Henderson’s Hermon dismisses ‘poor quality’ UK flotations

Henderson Smaller Companies fund manager Neil Hermon unimpressed by recent crop of companies listing in the UK, following roof tiler Marley's cancellation of its flotation.

This year may be a bumper year for initial public offerings (IPO) but Henderson UK small cap manager Neil Hermon has criticised the quality of the companies floating on the stock market, saying many are overvalued.

After a quiet 2020 when the new issues market stalled in the coronavirus pandemic, UK investors were spoilt for choice in the first half of 2021 as 45 companies came to market, more than the total number of new last year. Out of this bumper crop, Hermon cherry-picked five for his £895m Henderson Smaller Companies (HSL ) investment trust.

He added Alphawave (AWE), which licences out its high-speed data transmission technology, Auction Technology Group (ATG), private asset growth investor Bridgepoint (BPT), infrastructure and private equity investment manager Foresight Group (FSG), and online card and gift platform Moonpig (MOON).

Hermon said he was ‘reasonably open to the IPO market’ and has invested in successful flotations in the past, highlighting Watches of Switzerland (WOSG) and game developer Team17 (TM17) as ones that have ‘performed exceptionally well’.

However, he said ‘the current crop [of IPOs] doesn’t really excite us’.

‘The quality of the IPO is relatively poor and the expectations of the valuations does not reflect what we think they are worth,’ he said.

The fund manager’s comments come in a week in which e-commerce group THG (THG) has slumped after failing to convince investors about the prospects for its website services division Ingenuity. The company has shed more than £1bn in market value since floating at over £4bn a year ago.

Hermon flagged this week’s decision by roof tile manufacturer Marley to scrap its £500m due to market volatility.

‘There is a decent management team and it’s a good story, there are good margins, and it stacked up well. The only thing that didn’t was the valuation,’ said Hermon.

‘Private equity vendors were looking for a valuation we didn’t think was justified against other quoted players. It was priced too highly. It’s a reminder that [companies] have to price IPOs correctly.’

Hermon said IPOs continue to be a ‘rich source of investment opportunities’ but he has to be ‘disciplined and discerning’ when picking companies.

‘Looking forward at the pipeline, we will be less active in the next few months than we have been in the past few months because there is not the quality in the current crop as there was in the previous, you find the better quality comes first,’ he said.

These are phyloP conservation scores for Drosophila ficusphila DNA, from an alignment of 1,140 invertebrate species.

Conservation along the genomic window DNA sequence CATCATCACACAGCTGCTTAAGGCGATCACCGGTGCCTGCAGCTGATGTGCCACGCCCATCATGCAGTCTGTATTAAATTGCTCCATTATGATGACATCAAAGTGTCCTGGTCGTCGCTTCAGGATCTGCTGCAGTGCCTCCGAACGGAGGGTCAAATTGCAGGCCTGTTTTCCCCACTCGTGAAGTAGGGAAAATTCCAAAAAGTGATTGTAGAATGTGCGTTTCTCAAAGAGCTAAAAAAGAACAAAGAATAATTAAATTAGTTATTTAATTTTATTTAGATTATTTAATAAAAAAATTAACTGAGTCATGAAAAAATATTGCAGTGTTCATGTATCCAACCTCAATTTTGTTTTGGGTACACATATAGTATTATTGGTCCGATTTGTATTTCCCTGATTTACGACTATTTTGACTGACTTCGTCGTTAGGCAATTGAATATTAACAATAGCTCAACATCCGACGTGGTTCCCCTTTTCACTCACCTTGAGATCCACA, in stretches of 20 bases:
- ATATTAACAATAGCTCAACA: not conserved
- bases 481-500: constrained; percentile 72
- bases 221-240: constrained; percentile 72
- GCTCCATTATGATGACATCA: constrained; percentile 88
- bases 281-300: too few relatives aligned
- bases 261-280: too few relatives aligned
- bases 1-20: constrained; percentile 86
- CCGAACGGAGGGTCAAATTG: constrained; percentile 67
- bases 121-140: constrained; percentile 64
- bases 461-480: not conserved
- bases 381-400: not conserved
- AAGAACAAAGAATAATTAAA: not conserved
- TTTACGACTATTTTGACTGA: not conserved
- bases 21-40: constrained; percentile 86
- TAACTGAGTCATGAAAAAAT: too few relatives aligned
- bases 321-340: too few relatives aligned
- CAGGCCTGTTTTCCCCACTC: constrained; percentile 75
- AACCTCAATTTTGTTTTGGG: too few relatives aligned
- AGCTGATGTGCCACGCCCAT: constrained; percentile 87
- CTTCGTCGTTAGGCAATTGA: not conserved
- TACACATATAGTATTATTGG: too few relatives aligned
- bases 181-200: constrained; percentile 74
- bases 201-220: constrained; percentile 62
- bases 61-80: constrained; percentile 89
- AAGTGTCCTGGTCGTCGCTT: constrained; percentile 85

The ‘flipside’ of the strong IPO market is the high level of takeover activity being seen in the mid-cap and small-cap section of the UK market, and Hermon (pictured) has seen six bids for companies he owned.

Video game developer Codemasters (CDM) was bought by gaming giant Electronic Arts (EA) for $1.2bn; infrastructure group John Laing (JLG) was taken over by private equity group KKR; Apex Group snapped up fund administrator Sanne (SNN) for £1.5bn; housebuilder St Modwen was bought by US private equity firm Blackstone for £1.3bn; defence firm Ultra Electronics (ULE) also succumbed to a £2.6bn private equity bid from Cobham; and inhaler maker Vectura (VEC) became the target of an unlikely bidder in tobacco giant Philip Morris, which paid £1bn for the group.

The takeovers have all helped Hermon to outperform over the past year, with the net asset value (NAV) soaring 47.1% and the share price enjoying a 50% rise, with the trust underperforming in just two of its 18 previous financial years.

Since Hermon took over the running of the fund in 2002 it has delivered a 1,798% total return to the end of December 2020, versus an 837% return from the Numis Smaller Companies index.

Despite the strong performance, the shares trade 10% below their net asset value, compared to their average discount of 6% in the past year. UK small-cap trusts have seen their discounts widen recently as investors worry about inflation and the slowdown in the economic rebound from Covid-19.

Hermon said the number of ‘high-profile bids in the UK market’ reflects the cheapness of the market companies to international markets.

He said there is a ‘preponderance’ of overseas buyers, mostly from the US, and ‘a lot of private equity money looking at UK assets’.

‘Nothing has changed in the market to stop that. As we get to the end of the year we will see a heightened pick up in M&A, reflecting the fact that the UK is cheap,’ he said.

‘That is good for the small-caps and mid-caps because we are the companies that get those transactions, and typically at a premium to the share price.’

Hermon said he was ‘not really’ concerned about the market being hollowed out by overseas buyers because ‘the other side of it is the IPO market and for every takeover, we are getting two or three companies coming to market’.


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